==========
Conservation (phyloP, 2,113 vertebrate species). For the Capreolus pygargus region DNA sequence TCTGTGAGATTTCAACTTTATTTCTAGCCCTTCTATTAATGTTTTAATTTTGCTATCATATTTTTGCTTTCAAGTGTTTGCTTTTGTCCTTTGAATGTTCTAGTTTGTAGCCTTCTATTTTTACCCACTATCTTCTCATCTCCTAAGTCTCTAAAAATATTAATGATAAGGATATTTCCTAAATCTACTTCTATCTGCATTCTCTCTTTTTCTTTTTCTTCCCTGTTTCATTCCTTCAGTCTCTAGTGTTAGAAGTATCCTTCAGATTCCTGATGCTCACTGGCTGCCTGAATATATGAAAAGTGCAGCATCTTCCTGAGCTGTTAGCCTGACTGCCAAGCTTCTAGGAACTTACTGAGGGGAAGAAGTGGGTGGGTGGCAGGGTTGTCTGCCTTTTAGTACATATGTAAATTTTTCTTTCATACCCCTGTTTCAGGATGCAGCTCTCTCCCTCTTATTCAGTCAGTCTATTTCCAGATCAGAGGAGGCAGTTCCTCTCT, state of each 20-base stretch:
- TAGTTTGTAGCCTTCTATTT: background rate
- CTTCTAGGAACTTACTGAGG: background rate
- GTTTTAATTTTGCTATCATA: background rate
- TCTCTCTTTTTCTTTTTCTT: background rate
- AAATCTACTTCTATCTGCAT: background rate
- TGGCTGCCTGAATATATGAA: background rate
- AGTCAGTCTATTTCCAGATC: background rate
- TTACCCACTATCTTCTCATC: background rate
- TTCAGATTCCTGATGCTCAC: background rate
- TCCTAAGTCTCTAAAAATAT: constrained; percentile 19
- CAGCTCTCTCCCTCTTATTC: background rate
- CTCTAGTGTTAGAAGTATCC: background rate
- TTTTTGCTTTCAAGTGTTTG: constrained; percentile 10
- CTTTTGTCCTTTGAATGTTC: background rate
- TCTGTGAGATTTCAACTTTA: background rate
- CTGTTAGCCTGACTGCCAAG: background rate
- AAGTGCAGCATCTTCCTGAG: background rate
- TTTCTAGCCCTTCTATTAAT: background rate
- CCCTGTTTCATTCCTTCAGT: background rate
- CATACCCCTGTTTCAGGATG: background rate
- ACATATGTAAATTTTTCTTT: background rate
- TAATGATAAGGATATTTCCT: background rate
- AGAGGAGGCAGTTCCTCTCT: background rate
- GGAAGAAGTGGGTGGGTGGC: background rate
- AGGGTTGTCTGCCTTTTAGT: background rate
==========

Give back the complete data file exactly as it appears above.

Conservation (phyloP, 2,113 vertebrate species). For the Capreolus pygargus region DNA sequence TCTGTGAGATTTCAACTTTATTTCTAGCCCTTCTATTAATGTTTTAATTTTGCTATCATATTTTTGCTTTCAAGTGTTTGCTTTTGTCCTTTGAATGTTCTAGTTTGTAGCCTTCTATTTTTACCCACTATCTTCTCATCTCCTAAGTCTCTAAAAATATTAATGATAAGGATATTTCCTAAATCTACTTCTATCTGCATTCTCTCTTTTTCTTTTTCTTCCCTGTTTCATTCCTTCAGTCTCTAGTGTTAGAAGTATCCTTCAGATTCCTGATGCTCACTGGCTGCCTGAATATATGAAAAGTGCAGCATCTTCCTGAGCTGTTAGCCTGACTGCCAAGCTTCTAGGAACTTACTGAGGGGAAGAAGTGGGTGGGTGGCAGGGTTGTCTGCCTTTTAGTACATATGTAAATTTTTCTTTCATACCCCTGTTTCAGGATGCAGCTCTCTCCCTCTTATTCAGTCAGTCTATTTCCAGATCAGAGGAGGCAGTTCCTCTCT, state of each 20-base stretch:
- TAGTTTGTAGCCTTCTATTT: background rate
- CTTCTAGGAACTTACTGAGG: background rate
- GTTTTAATTTTGCTATCATA: background rate
- TCTCTCTTTTTCTTTTTCTT: background rate
- AAATCTACTTCTATCTGCAT: background rate
- TGGCTGCCTGAATATATGAA: background rate
- AGTCAGTCTATTTCCAGATC: background rate
- TTACCCACTATCTTCTCATC: background rate
- TTCAGATTCCTGATGCTCAC: background rate
- TCCTAAGTCTCTAAAAATAT: constrained; percentile 19
- CAGCTCTCTCCCTCTTATTC: background rate
- CTCTAGTGTTAGAAGTATCC: background rate
- TTTTTGCTTTCAAGTGTTTG: constrained; percentile 10
- CTTTTGTCCTTTGAATGTTC: background rate
- TCTGTGAGATTTCAACTTTA: background rate
- CTGTTAGCCTGACTGCCAAG: background rate
- AAGTGCAGCATCTTCCTGAG: background rate
- TTTCTAGCCCTTCTATTAAT: background rate
- CCCTGTTTCATTCCTTCAGT: background rate
- CATACCCCTGTTTCAGGATG: background rate
- ACATATGTAAATTTTTCTTT: background rate
- TAATGATAAGGATATTTCCT: background rate
- AGAGGAGGCAGTTCCTCTCT: background rate
- GGAAGAAGTGGGTGGGTGGC: background rate
- AGGGTTGTCTGCCTTTTAGT: background rate